Following Historic Recession, Gradual Recovery Expected in Kosovo and Across Western Balkans, Says New World Bank Report

New Delhi: Growth in Albania, Bosnia and Herzegovina, Kosovo, Montenegro, North Macedonia, and Serbia – the six countries of the Western Balkans – is expected to return in 2021, in the wake of the region’s worst economic downturn on record during 2020. Following the economic devastation brought on by the COVID-19 pandemic that resulted in an estimated contraction of growth in the region of 3.4 percent last year, the Western Balkans region is expected to grow by 4.4 percent in 2021. Going forward, growth is expected to moderate to 3.7 in 2022 and 2023, with lingering damage from the pandemic continuing to depress investments and employment in the region.

“We are certainly seeing some positive trends around the region, boosted by swift action taken by many countries to contain the worst impacts of the pandemic, but the health and economic devastation of the pandemic will continue to have an impact, ” says Linda Van Gelder, World Bank Regional Director for the Western Balkans. “The introduction of vaccines, coupled with improvements in confidence, consumption, and trade, will also help keep this momentum going, but countries must remain vigilant in their efforts to introduce and reinforce policies that can lead to growth, protect health outcomes, and boost human capital.”

Kosovo’s economy recorded its first contraction in 2020, driven by a significant drop in diaspora-related exports of travel services and investment. The contraction was mitigated by government policy support measures, coupled with increases in remittances and goods exports. The budget deficit more than doubled in 2020, reaching 7.6 percent of GDP in 2020, up from 2.9 percent in 2019, driven by lower revenues and recovery support measures. Kosovo’s financial sector weathered the pandemic well. By end-2020, capital adequacy was above regulatory requirements and the non-performing loan rate had increased slightly, compared to a year earlier.

Economic recovery in Kosovo too will be gradual: in line with the global trend, real activity will reach pre-pandemic levels only in 2022. Recovery will be spearheaded by a rise in exports and consumption. Economic growth is projected to remain over 4 percent in the medium term. The projected outlook is based on assumptions of relaxed mobility between Europe and Kosovo, no further strict local containment measures, a recovery in Euro Area growth, and an increase in base metal and mineral prices.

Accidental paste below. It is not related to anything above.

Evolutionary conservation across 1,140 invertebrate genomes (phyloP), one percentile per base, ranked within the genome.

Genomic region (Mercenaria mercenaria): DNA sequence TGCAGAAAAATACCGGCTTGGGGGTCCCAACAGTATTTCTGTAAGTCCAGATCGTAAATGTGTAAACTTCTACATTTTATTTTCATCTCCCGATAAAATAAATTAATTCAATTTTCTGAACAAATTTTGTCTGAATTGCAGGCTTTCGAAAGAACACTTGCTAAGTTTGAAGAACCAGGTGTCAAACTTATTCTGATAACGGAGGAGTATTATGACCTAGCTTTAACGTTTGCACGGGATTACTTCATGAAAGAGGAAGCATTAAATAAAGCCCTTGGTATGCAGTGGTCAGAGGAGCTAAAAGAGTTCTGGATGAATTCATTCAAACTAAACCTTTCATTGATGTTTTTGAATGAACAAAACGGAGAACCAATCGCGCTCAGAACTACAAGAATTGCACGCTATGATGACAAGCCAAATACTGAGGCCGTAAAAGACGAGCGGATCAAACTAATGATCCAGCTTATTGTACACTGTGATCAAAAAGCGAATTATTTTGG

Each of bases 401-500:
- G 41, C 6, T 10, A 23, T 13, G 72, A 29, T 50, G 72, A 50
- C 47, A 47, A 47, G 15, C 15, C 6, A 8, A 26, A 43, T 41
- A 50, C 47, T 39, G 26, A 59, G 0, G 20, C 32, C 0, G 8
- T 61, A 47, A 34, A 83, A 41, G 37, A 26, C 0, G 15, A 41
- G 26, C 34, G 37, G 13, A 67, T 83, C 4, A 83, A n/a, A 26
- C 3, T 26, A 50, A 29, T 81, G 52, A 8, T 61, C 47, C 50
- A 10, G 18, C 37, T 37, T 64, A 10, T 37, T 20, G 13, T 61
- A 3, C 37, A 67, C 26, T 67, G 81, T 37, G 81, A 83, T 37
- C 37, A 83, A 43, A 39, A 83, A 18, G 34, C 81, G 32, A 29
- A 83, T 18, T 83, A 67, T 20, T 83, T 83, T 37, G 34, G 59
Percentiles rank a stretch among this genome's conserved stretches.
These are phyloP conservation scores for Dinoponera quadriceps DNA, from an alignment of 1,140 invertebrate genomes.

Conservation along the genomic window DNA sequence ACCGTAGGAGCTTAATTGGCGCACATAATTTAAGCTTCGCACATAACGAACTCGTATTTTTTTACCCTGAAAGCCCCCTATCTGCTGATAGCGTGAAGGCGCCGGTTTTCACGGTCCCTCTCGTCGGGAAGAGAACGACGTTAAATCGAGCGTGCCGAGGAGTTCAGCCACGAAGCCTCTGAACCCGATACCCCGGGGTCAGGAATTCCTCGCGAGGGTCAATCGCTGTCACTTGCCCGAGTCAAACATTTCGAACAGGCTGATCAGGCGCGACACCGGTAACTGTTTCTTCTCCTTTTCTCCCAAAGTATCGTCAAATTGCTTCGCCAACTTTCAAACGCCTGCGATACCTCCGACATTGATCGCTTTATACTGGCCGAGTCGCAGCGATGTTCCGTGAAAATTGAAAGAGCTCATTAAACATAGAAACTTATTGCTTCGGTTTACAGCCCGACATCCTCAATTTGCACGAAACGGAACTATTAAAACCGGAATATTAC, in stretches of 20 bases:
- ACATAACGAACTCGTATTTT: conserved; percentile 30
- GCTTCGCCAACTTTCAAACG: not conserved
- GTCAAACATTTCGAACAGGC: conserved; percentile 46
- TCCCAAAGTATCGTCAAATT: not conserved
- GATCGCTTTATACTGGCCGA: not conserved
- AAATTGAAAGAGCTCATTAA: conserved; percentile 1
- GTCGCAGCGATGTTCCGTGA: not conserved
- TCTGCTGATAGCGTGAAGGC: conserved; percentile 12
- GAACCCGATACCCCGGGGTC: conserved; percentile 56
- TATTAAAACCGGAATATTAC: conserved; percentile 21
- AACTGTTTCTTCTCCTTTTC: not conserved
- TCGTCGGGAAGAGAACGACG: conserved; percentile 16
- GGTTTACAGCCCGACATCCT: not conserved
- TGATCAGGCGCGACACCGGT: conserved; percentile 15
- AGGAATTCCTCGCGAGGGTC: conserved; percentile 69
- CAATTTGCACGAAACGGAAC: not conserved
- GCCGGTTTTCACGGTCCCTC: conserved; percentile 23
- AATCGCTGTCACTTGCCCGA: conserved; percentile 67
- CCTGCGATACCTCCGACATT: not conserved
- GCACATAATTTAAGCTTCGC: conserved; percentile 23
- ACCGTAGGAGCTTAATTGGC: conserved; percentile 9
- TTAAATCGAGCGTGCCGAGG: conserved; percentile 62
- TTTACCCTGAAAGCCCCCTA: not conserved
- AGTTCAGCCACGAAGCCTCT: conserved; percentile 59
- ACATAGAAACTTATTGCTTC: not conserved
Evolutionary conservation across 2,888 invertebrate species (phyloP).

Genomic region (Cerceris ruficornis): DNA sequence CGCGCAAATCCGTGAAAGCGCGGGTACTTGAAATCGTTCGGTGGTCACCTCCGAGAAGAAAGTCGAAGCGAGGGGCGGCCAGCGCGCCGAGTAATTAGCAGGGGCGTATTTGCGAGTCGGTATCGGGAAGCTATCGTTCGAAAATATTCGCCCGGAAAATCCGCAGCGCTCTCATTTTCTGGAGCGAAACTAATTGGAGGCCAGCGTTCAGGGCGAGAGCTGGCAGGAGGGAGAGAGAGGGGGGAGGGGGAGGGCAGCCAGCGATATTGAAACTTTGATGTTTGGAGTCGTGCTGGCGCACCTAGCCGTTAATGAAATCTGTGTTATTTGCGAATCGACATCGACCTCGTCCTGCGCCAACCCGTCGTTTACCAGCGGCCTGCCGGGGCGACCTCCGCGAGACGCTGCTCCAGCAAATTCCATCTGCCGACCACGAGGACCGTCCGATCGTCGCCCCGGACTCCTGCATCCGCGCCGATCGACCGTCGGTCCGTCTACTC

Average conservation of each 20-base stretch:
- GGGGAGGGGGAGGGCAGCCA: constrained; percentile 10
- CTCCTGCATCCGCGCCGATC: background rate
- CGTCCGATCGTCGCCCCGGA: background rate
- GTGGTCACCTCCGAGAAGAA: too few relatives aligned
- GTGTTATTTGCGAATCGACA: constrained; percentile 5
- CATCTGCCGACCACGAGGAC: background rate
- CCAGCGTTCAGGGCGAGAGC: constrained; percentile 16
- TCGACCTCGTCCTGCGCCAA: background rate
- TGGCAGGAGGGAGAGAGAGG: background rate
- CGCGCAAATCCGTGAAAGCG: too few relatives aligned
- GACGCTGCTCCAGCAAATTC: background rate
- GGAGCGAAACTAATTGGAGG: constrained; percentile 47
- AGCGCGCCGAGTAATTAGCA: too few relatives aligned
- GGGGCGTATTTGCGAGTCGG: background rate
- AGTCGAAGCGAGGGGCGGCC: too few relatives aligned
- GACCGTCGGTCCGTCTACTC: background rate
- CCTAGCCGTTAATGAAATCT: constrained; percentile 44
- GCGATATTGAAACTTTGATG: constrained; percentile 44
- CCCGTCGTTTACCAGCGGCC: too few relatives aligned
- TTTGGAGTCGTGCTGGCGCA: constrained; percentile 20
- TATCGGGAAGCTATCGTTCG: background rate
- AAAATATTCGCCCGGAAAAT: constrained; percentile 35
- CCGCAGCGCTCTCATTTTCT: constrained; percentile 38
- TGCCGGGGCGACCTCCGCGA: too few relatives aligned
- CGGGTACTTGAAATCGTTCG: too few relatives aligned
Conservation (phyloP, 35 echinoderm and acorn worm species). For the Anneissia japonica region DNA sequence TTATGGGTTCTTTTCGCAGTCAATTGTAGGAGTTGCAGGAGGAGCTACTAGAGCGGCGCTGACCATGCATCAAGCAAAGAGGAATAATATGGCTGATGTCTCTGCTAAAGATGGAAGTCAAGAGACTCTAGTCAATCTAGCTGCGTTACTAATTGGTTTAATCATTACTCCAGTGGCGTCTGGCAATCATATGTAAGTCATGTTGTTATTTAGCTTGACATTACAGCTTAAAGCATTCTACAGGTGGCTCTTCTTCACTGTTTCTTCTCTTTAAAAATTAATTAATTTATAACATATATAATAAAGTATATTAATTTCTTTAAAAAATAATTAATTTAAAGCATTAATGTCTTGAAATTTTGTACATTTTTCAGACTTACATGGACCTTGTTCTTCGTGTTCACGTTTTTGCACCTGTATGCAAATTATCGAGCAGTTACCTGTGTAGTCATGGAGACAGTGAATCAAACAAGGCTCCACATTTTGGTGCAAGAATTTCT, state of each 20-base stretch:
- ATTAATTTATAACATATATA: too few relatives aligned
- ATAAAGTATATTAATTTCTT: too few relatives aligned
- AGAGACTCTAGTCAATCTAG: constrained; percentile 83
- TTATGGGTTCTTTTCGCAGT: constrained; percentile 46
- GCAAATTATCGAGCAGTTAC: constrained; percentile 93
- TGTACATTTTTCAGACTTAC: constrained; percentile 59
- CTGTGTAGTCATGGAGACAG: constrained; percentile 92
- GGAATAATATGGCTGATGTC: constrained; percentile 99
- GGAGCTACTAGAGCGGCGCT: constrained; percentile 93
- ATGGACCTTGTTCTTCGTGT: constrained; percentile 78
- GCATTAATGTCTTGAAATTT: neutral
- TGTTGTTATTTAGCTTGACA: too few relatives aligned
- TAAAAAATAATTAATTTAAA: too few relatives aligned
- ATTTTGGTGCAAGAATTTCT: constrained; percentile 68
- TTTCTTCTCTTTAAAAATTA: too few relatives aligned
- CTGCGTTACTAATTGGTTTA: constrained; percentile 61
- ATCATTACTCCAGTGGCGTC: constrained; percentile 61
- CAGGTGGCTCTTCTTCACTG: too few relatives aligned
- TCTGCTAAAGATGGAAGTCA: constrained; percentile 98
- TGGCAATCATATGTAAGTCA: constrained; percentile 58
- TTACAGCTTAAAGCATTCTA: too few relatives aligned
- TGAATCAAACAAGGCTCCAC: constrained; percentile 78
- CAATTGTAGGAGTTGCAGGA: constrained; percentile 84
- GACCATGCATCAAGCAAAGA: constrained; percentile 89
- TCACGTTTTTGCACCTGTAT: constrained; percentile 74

“Economic activity is expected to pick up in 2021, but global and domestic risks are significant, among them delays in vaccine procurement and distribution, international travel restrictions, and reinstatement of strict containment measures”, said Massimiliano Paolucci, World Bank Manager for Kosovo and North Macedonia. “Addressing long-standing structural impediments to growth and investing in human capital are vital to foster a resilient recovery and sustainable growth,” he added.

The pandemic halted a decade of progress in boosting incomes and reducing poverty in the countries of the region and labor markets in the Western Balkans have recovered just half of their pandemic losses – leaving large numbers of people unemployed and forcing many others to drop out of the labor market all together. Although the unemployment rate declined – from 13.5 percent in 2019 to 12.6 percent in 2020 – this was primarily the result of increased inactivity, with overall job losses around the Western Balkans reaching nearly 70,000 by the end of 2020. Furthermore, these losses disproportionately impacted the more vulnerable populations in the region, including, women and youth – with the youth unemployment rate rising to 33.6 percent in 2020, disrupting a five-year trend of decline.

According to the report, policy efforts in the region need to stay tightly focused on fighting the pandemic, limiting social damage, and nurturing recovery. All countries should ensure that their health care systems are adequately resourced for vaccine purchase and distribution, testing, therapies, personal protective equipment, and upgrading and maintain health care facilities. Investments in education, digitalization and other infrastructure projects, and green initiatives should also be prioritized, as they can accelerate the necessary transition to lower carbon dependence as countries emerge from the pandemic.

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